Image from Google Images

So guess what time of year it is? That’s right, it’s Christmas time, and with Christmas fastly approaching, if you’re in Germany, then you will notice several Weihnachtmärkt (Christmas Markets) popping up.  The average American is probably asking; “what is a Christmas Market?” Simply put, Christmas markets are what they sound like. The markets have always opened at the beginning of German Advent. They are places where traditionally the town or the village would meet and set up stands to sell christmas based arts, food and drinks.

Traditionally the vendors sell carved nut crackers, roasted almonds, gingerbread, bratwursts and, of course Glühwein. Glühwein is basically wine that is served hot and sometimes served with a shot of Brandy, to add some more holiday warmth to the mixture. If you want more information on Glühwein, read Astrid’s post. Along with the food and drinks the vendors sell, they also sell hand crafted Christmas ornaments, nativity scenes and nut crackers.

Image from Sebastian K.

Weihnachtsärkte first appeared in Dresden, Germany in 1434. Since then Weihnachtsmarkt’s have popped up all over the world including markets in London, Chicago, Brazil, Romania and even in Hermann Mo. However, the largest and most successful markets are still in Germany. While looking around, I found this blog about multiple Weihnachtsmärkte in Germany. They also talk about the experiences they’ve had with Glühwein, and other German Wiehnachtsmarkt traditions.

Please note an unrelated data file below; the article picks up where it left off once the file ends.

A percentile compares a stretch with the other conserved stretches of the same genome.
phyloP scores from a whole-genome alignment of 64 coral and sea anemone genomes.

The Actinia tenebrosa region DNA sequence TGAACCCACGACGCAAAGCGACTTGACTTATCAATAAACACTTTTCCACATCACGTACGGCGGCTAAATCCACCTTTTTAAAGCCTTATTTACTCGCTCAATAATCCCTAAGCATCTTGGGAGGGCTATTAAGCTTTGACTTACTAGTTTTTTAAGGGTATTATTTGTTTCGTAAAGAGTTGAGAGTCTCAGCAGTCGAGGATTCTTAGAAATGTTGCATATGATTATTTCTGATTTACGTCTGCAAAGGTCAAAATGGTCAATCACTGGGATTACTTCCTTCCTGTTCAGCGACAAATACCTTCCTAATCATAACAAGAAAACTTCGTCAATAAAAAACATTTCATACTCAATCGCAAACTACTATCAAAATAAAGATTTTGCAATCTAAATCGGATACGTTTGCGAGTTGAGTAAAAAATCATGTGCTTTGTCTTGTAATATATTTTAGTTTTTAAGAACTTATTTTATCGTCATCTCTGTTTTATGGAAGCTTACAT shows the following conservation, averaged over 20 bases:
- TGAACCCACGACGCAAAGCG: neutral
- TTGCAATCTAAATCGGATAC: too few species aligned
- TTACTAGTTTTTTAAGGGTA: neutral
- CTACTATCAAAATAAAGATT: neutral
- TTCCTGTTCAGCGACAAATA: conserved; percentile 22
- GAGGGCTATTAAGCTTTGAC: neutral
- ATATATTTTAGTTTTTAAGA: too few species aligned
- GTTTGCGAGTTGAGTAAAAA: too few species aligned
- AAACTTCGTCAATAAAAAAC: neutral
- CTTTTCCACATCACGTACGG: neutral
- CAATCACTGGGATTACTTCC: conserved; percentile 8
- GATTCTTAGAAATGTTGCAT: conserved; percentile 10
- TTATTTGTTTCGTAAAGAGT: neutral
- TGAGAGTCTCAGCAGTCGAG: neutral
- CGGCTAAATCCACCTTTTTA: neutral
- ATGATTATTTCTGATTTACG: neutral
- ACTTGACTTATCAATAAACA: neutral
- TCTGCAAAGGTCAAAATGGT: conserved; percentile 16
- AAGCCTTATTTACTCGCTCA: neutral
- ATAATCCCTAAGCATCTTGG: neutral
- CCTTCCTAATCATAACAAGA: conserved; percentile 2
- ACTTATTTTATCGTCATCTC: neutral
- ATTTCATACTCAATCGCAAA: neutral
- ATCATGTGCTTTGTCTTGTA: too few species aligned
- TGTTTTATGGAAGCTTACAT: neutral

I personally haven’t ever been to a true German Weihnachtsmarkt but I did ask a friend from Germany about them. His family is traditionally from northern Berlin, and in their little “village” they always held a giant Weihnachtmarkt in the center square. Every year his family was in charge of making the Glühwein for the festival. “It was always a fun time with family and friends and when it got too cold outside Glühwein always helped warm everyone’s spirits'” Sebastian K. I think that if Weihnachtmarkts were closer to me, I would happily attend them, however driving an hour to Hermann kind of ruins the holiday mood for me.

For more on Weihnachtmarkt watch this Video.

One thought on “Weihnachtsmarkt

  1. I enjoyed reading about the history of Weihnachtsmarkt! Hermann MO has a Christmas market because of it’s German settlers from the 18 hundrets.
    Chicago’s christmas market is awesome, most people there speak German.
    But Americans seem to not understand, why they are going to Christmas markets. I heard people say: This is like a Zoo – I want to drink German beer – Why do we go here every year? –
    And I heard Germans saying: Americans don’t even know anything about German culture, they just come here to enjoy the food and beer and to buy gifts and spend money.

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